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Where The Owl Sleeps

Is it Claudio Ranieri's fault that Leicester City been so bad this season?

Stephen McGovern - Saturday, February 25, 2017

Ranieri is gone, but there were some reasons beyond his control for Leicester's poor form, writes Ste McGovern.

 

Claudio Ranieri "lost" the dressing room, but were the poor results all his fault?

 

Like a rolling tide, Ranieri could not stem the overwhelming flood that was the relegation battle currently enveloping Leicester City. Maybe that’s the best argument for why he simply had to go. This season has been downright awful and it looks like it’s been out of his control for some time now, like a man trying to row a boat without an oar.

 

Last season many surmised during the early days of their incredible run that he seemingly had no clue as to what was happening. He had the look of a man who was happy enough with how things were going but for the love of God don’t ask him how. There’s probably some element of truth to that, it would be hard for anyone to fathom it, but at the same time he was the guiding hand throughout it all. He was saying the right things in the media, rewarding his players at ample opportunities, making sure they had free time when necessary. None of these things are revolutionary, but they played a huge contributing factor to the amazing journey.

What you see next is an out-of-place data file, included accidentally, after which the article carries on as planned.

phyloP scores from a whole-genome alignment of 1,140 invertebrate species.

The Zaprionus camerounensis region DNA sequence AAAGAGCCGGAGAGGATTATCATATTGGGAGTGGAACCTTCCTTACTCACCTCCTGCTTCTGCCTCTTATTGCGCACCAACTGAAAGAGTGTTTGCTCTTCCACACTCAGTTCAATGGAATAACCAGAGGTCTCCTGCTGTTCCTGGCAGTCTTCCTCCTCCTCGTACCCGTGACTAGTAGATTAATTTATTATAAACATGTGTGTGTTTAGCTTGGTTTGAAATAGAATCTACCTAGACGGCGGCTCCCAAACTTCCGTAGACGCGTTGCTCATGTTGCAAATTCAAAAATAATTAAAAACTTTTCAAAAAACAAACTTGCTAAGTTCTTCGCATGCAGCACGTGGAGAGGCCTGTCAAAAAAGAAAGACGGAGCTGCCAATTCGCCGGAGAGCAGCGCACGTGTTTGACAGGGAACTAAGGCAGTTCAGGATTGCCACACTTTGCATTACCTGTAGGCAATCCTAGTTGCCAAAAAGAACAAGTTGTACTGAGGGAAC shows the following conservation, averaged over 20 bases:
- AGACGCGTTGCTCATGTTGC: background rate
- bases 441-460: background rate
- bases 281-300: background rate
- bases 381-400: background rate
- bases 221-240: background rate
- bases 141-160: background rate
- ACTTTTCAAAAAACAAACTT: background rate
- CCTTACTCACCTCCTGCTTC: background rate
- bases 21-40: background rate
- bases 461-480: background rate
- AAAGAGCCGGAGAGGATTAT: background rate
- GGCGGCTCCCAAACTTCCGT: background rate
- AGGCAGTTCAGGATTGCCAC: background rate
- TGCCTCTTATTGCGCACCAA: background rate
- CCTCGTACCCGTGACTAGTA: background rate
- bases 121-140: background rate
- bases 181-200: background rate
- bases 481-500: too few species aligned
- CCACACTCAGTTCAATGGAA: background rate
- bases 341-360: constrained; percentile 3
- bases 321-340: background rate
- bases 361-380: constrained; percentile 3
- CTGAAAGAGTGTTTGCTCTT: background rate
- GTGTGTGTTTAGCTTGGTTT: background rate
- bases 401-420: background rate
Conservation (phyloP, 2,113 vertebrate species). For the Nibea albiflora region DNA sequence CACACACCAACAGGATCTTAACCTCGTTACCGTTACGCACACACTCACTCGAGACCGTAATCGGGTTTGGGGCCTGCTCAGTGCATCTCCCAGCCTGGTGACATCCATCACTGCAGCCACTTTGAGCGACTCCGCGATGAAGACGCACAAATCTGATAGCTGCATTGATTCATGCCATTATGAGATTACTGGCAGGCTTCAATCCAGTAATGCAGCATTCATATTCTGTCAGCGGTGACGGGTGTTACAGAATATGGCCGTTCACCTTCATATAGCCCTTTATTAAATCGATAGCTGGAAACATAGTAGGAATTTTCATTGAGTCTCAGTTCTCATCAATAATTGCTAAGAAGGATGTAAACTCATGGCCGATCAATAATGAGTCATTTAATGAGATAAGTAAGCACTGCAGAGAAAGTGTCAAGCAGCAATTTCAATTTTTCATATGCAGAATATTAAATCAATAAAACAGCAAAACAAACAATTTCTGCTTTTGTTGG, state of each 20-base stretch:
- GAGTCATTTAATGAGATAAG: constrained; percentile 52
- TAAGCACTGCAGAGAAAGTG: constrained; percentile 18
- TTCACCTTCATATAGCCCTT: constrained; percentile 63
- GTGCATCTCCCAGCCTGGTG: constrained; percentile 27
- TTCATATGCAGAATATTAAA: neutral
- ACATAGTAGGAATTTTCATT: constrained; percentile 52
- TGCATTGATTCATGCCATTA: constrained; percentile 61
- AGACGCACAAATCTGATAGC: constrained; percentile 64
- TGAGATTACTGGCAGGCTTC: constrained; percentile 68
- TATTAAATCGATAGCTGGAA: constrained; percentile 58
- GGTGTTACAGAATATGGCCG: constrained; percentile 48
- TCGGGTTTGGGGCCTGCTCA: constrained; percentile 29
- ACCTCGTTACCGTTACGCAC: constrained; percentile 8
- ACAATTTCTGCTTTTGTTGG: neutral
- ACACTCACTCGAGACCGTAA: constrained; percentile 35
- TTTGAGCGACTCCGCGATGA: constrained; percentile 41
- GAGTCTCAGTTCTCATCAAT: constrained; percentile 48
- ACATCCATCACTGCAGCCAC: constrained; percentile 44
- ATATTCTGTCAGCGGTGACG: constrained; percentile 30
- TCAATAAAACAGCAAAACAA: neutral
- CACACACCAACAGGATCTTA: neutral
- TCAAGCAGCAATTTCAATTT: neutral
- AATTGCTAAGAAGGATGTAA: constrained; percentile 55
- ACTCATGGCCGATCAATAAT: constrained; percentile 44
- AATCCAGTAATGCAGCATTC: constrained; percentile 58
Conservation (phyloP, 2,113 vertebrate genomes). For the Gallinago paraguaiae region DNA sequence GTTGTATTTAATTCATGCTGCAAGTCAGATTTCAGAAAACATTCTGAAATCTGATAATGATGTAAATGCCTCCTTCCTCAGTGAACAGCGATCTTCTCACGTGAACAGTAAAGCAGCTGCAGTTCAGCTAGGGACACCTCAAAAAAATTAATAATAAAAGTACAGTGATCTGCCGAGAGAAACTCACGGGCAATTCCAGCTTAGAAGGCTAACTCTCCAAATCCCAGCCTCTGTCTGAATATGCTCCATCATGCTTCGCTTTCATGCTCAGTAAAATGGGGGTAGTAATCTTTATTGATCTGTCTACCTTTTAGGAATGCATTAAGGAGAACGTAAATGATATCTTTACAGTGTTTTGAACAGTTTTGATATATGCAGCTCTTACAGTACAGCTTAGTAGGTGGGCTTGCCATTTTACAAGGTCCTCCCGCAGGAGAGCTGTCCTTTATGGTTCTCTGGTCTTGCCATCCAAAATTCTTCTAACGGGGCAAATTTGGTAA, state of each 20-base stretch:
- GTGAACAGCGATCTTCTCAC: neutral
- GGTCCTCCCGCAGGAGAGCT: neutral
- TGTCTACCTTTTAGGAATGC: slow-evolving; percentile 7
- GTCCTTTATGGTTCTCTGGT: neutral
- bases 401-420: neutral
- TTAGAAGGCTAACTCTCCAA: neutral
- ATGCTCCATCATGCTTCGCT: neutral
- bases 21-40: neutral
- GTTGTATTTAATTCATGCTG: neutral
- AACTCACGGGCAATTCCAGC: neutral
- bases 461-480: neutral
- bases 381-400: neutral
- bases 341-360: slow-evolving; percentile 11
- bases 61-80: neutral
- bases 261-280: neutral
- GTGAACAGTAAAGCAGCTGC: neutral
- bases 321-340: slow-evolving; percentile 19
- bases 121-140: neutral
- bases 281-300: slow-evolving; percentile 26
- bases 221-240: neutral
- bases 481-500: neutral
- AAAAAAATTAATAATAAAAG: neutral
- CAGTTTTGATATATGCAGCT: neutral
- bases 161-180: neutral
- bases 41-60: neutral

Ranieri’s tactics were key to their success; moving away from the back three that kept the Foxes up, relocating Vardy from the wing to a more effective central position, and giving Mahrez the freedom to play further up the pitch. Although they had an awful lot of luck, it wasn’t by accident. His gameplan simply worked to a tee.

 

How often does that happen? To strategise and plan is one thing, but for it to work is another. This season has been almost the complete of opposite of the one preceding it, such has been the horrendous form they have been on. Sometimes the universe just needs to restore balance. According to data analysis undertaken by Daniel Altman, when luck is taken out of the equation, Leicester should have finished fourth. Still an incredible achievement, but it shows how external factors can have an impact. Bobby Gardiner theorised that the same thing has happened this year, just in the opposite direction, and they should be sitting closer to mid-table.